Day 1 then drew to a close and after a brief break in our accommodation to freshen up, it was dinner time. It was nice to see everyone all dressed up and ready for the walk (the very long walk!) up to ‘The Hub’ on the Royal Mile. As someone who goes to University in Scotland, the presence of a bagpiper in full kilt wasn’t too much of a shock but it clearly was a real eye-opener for some of the delegates from quite far afield.

The dinner itself was good, capped off by a keynote speech from Alessandra Galloni from Reuters. Her experience and skill shone through and she really managed to keep people’s attention after such a long day. A highlight of the evening’s proceedings were the pre-assigned tables, which allowed me to really get to know some of the delegates I’d not had the chance to speak to during the day. I was next to Rachel McTavish, STV newsreader and host of the conference, and a young man called Fahri from Indonesia. Fahri’s experiences with press freedom, or the severe lack thereof, shocked me, whilst I was able to learn a lot from Rachel and gain some valuable contacts to use at my student newspaper.

Some of us went for drinks after the dinner in the famous Edinburgh Grassmarket, which did lead to some heavy heads on the Friday morning, but I was raring to go for another busy day.

Friday’s first talk was by BBC journalist Carrie Gracie. Her passion was obvious, as she got quite choked up on a number of occasions. Obviously she has been in the news a lot recently and she provided a valuable analogy for us to take away ‘Have a compass, have a map’. After her talk, which seemed all too brief, we then had a session on media ethics with Donald Martin, editor-in-chief of The Herald and head of Newsquest Scotland. Some of the questions we were posed were really challenging, but were good in the sense they gave us the chance to really think about what we would do. I was lucky enough to have a good chat with Mr Martin afterwards about the future of the Scottish media, something I’m deeply interested in, and he was able to provide me with answers. They weren’t overwhelmingly positive, but they were what I expected.

Both before and after lunch we had panel discussions, involving some of the delegates. These were good as they allowed them to express their thoughts, aims and fears about the future and marked a distinct change of pace from the other talks we’d had over the two days. Three other talks took place on the Friday, perhaps the most interesting from my point of view was that given by David Pratt, a veteran Foreign Correspondent for both The Herald and the BBC. He was incredibly engaging and wasn’t afraid to tell some hard truths about the pros and cons of freelancing, how bias is actually useful for his work and that if we don’t have an ‘insatiable curiousity’, we won’t get anywhere.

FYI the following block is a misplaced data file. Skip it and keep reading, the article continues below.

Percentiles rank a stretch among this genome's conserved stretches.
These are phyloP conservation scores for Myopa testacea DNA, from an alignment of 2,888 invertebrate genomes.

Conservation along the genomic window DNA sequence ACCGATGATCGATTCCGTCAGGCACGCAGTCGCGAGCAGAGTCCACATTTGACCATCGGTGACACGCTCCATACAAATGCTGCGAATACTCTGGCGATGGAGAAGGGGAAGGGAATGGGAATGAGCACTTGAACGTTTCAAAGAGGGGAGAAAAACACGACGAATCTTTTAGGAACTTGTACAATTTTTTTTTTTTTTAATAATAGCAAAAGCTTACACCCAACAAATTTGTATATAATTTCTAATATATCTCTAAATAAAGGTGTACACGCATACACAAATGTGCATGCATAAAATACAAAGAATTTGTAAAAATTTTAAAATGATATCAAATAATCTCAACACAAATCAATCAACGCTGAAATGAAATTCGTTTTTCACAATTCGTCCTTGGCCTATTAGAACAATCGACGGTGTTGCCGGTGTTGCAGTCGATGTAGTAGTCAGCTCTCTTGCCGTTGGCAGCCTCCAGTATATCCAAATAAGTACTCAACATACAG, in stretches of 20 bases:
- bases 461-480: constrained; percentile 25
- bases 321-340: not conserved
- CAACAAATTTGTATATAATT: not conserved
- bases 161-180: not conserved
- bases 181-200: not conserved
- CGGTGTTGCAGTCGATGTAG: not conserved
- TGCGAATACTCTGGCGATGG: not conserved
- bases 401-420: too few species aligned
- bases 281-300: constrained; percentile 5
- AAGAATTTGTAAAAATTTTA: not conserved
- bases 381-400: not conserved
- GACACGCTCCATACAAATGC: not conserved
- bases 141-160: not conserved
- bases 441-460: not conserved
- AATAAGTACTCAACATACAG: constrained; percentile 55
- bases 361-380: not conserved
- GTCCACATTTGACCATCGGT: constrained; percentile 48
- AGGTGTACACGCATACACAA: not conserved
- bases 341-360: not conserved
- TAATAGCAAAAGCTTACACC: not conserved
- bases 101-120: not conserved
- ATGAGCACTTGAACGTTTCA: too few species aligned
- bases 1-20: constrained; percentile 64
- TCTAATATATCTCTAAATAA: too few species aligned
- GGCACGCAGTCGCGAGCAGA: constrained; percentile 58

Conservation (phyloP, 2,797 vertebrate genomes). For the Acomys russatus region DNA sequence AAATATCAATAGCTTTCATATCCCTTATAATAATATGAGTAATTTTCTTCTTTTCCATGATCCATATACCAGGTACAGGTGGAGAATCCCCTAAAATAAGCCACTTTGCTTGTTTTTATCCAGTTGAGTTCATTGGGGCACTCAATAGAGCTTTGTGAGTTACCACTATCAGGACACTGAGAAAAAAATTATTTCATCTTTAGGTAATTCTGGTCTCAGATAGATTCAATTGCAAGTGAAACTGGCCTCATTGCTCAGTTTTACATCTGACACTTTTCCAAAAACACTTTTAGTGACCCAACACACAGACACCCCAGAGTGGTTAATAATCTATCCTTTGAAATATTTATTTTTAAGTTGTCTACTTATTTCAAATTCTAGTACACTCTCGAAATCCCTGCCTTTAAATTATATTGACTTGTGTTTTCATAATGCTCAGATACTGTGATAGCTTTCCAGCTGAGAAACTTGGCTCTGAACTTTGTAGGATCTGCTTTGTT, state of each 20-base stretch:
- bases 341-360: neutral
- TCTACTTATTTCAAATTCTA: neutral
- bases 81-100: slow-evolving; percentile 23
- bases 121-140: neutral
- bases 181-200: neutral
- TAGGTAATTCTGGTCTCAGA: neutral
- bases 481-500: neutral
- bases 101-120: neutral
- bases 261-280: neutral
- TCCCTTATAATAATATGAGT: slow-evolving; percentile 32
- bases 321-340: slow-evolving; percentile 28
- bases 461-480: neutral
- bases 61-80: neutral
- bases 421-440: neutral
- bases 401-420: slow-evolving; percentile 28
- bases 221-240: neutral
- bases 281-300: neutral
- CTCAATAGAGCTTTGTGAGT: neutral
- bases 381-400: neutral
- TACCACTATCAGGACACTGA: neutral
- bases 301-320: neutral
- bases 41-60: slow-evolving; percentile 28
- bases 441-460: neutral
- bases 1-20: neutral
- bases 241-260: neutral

Mary Hockaday’s closing talk was interesting, but the highlight for me was the question posed by South Korean delegate Min-gu Cho. He asked quite clearly about translators not getting credited properly on the BBC website and it was a question she couldn’t answer, but one that clearly showed he’d done his research.

After her talk though, it hit me. It was all over. The goodbyes had started. An amazing two-day experience, one in which I had learned so much, was over in a flash. I wholeheartedly enjoyed the experience, but as I got my train back to London on the Saturday, I could only think of how incredible it must have been for those from outside of the UK. Many of them face incredible challenges in their home countries and travelled for more than a day to be in Edinburgh, and they will take away with them, as I have, incredible memories and motivation for the coming months.

Looking back now, I only have one request. Well, two really. The first is that I wish that I could do it all over again, giving me more time to meet and learn alongside some wonderful young minds. The other one is less selfish – if you are reading this, or are in the same position I was a few months ago deliberating whether to apply, don’t. It doesn’t need a second thought. Do it. This is such a great opportunity provided by the British Council and you won’t regret doing it. Not one bit.